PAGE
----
Very few composers wrote operas as dependent on the cadence and flow of spoken language as Jules Massenet. Once the text for a libretto was set, he would memorize it, then constantly repeat it aloud – often while on long walks – until the fluidity and rhythm of the phrases revealed the appropriate setting. For Werther, his most conversational opera, this method creates an intimacy and focus approaching that of the letters of Goethe’s epistolary novel. Fortunately for Opera Ballet Vlaanderen, their youthful cast of fresh-voiced singers was made up of singers with native speaker fluency or, as in the case of Enea Scala, ones whose attention to proper pronunciation and the meaning of the words sung yielded similar results. Taped at its Ghent opera house, this concert performance marked role debuts for both Scala and lyric mezzo Rihab Chaieb as Werther and Charlotte. In fact, everyone but Nabil Suliman (Johann) was singing their roles for the first time. The cast's enthusiasm and commitment, seconded by the orchestra, raised this performance to an uncommon level of intensity.

Giedrė Šlekytė
© Tom Cornille

The timbre of Scala’s voice has darkened. The metallic sheen in the upper register which marked his bel canto singing is muffled, but his decision to go for full-throated passion certainly reflected Werther’s ardor intensifying to the point of obsession the more impossible a relationship with Charlotte became. And Werther’s many apostrophes surged, like “Rêve! Extase! Bonheur!”, to thrilling climaxes. However, it took some time for his mezza voce to snap into focus and some subtleties and nuances were sacrificed. Scala sang score in hand, the only cast member to do so. Though it allowed him to let loose with confidence vocally, it inhibited him dramatically. “Pourquoi me réveiller” marked the only time he closed his score and proved the point by being the most relaxed and completely involved moment of his performance. Still, a tantalizing first attempt at a role which he will grow into as he performs it more, continues to follow his bel canto instincts, and maybe listens to Georges Thill once or twice.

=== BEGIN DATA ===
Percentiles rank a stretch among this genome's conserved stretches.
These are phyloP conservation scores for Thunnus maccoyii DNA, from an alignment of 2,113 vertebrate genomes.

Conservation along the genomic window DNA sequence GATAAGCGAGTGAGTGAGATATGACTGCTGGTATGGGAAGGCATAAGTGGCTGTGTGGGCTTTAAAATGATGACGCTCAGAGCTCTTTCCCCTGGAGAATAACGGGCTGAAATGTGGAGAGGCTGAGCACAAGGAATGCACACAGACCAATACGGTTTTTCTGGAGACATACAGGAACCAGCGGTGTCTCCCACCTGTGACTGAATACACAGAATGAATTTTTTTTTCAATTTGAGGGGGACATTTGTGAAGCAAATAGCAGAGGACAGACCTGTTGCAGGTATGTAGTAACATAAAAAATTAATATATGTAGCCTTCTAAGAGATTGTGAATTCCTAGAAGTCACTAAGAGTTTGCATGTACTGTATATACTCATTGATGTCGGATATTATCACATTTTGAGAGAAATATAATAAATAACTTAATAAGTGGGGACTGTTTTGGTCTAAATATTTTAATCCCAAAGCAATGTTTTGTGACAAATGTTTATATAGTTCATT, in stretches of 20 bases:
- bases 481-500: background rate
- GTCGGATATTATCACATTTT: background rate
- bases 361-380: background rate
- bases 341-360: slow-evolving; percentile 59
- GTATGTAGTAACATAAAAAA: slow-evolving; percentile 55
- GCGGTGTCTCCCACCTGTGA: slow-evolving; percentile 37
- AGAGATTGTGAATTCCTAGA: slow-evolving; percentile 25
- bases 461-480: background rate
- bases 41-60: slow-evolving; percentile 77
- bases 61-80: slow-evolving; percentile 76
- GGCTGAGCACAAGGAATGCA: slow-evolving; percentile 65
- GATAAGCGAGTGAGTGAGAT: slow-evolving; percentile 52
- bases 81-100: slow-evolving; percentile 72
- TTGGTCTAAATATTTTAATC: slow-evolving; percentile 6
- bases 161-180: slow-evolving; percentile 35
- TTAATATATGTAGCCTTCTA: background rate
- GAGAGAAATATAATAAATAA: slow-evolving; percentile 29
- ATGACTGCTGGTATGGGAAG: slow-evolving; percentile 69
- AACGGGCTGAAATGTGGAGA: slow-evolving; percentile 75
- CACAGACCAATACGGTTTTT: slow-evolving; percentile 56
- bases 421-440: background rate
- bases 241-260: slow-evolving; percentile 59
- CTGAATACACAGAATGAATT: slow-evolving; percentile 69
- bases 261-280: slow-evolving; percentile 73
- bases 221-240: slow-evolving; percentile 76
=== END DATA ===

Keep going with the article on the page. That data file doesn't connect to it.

Enea Scala
© Tom Cornille

The opera’s Charlotte is the brainchild of Blau, Millie and Hartmann, not Goethe. They created such a central and compelling character that she could vie with Werther for the title of the opera. As it is, its second half belongs to her, with Act 3 in particular requiring a tour de force of singing and acting, which Chaieb delivered. Her warm, amber mezzo lent an unaccustomed seductive quality to her Charlotte and credibility to Werther’s attraction. The evenness of the voice and the smoothness of its production did not stand in the way of her complete immersion in the torrent of emotions which mark the final two acts. Worthy of note was her ability to blend her timbre with that of the plangent alto saxophone in Act 3. Her feel for the role will only sharpen and deepen once she brings it to the stage. It could well become her calling card.

Rihab Chaieb
© Tom Cornille

If there were a sequel to the opera, it would likely find Sophie in therapy, wounded as she is thanks to the self-absorption of the adults around her. Elisa Soster met the difficult challenge of an adult portraying a child who intuits more than many far older, shading the natural brightness of her voice to great effect. Ivan Thirion was able to depict Alfred’s hardening as he realizes his wife loves another simply by draining his baritone of warmth and color. Justin Hopkins’s  mellow bass-baritone fit the affable Bailli to a tee. Familiar from his many appearances with the Boston Pops, Hopkins is a singer to watch as his career progresses. As is often the case, the minor roles of Brühlmann and Kätchen were cut, leaving Schmidt and Johann (Daniel Amaldos and Nabil Suliman) to ably shoulder the comic relief.

Giedrė Šlekytė conducts the Symfonisch Orkest Opera Ballet Vlaanderen
© Tom Cornille

Massenet doesn’t make things easy for his singers. Often the orchestra is doing something entirely different. Thanks to Giedrė Šlekytė’s attentive direction, all the debutantes were able to navigate the score’s twists and turns. She maintained  an energized sense of urgency wed to an elastic pulse with the swells and surges of emotions rising naturally from it. The orchestra responded to her direction with a velvety cushion of sound, refracting the score’s many colors and sustaining them no matter how dramatic the climax. Though the entire orchestra gave its all, the four cellos, so vital in this score’s palette, were exceptional.


This performance was reviewed from the Opera Ballet Vlaanderen live video stream

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